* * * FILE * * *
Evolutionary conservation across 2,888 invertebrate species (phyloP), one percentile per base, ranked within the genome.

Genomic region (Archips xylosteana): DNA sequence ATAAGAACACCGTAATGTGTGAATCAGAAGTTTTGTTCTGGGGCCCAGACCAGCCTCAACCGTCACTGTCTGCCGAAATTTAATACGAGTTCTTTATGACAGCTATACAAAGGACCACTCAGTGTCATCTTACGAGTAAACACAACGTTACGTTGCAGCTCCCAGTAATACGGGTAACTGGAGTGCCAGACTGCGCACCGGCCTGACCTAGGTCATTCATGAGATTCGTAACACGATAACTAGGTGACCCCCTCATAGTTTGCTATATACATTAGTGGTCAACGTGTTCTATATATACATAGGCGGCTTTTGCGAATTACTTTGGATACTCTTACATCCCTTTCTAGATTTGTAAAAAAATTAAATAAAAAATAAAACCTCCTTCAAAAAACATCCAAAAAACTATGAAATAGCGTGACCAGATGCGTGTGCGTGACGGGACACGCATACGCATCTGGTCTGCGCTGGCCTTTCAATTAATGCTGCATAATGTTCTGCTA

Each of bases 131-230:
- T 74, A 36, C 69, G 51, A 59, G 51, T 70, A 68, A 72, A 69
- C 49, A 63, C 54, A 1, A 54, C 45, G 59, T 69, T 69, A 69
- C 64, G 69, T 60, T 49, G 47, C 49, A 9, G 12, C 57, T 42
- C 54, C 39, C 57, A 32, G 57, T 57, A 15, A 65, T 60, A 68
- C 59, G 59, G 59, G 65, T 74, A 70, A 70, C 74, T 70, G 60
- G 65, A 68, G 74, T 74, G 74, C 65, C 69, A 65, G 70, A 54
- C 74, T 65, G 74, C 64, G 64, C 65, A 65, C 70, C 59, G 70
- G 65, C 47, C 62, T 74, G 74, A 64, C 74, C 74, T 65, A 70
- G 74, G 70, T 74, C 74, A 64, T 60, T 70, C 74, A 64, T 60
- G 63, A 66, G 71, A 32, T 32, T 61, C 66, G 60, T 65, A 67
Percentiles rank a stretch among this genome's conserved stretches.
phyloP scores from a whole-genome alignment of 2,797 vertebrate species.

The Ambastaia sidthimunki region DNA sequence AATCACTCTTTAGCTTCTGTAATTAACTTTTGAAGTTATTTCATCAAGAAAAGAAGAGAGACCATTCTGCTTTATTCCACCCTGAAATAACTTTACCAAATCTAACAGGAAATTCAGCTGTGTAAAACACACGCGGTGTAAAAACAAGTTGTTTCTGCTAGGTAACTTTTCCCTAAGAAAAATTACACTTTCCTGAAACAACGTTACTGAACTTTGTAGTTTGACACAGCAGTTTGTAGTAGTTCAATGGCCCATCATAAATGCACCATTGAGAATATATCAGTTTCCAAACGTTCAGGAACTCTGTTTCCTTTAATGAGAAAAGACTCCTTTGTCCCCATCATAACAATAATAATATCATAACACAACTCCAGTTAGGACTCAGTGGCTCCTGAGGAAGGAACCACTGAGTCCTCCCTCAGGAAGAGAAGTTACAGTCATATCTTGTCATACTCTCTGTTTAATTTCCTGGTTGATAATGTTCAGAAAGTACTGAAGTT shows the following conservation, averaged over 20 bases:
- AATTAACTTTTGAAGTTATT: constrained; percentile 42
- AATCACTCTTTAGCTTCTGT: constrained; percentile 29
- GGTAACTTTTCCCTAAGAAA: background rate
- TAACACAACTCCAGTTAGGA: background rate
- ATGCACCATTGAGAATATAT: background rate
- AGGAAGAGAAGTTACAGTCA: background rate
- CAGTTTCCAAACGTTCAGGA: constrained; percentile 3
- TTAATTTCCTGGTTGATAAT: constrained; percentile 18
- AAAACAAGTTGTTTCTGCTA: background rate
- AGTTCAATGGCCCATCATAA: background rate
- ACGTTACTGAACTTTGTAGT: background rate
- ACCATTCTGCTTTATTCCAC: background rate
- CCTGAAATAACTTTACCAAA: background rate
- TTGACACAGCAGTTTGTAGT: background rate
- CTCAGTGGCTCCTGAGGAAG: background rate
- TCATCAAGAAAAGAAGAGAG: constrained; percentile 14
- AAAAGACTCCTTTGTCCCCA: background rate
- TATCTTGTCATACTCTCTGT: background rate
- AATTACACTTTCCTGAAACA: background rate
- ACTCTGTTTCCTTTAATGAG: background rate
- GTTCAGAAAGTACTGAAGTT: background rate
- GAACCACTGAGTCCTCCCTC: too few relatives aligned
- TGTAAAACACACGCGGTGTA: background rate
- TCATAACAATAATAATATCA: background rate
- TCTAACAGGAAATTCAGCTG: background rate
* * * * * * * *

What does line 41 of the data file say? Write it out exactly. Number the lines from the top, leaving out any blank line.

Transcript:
- TCTAACAGGAAATTCAGCTG: background rate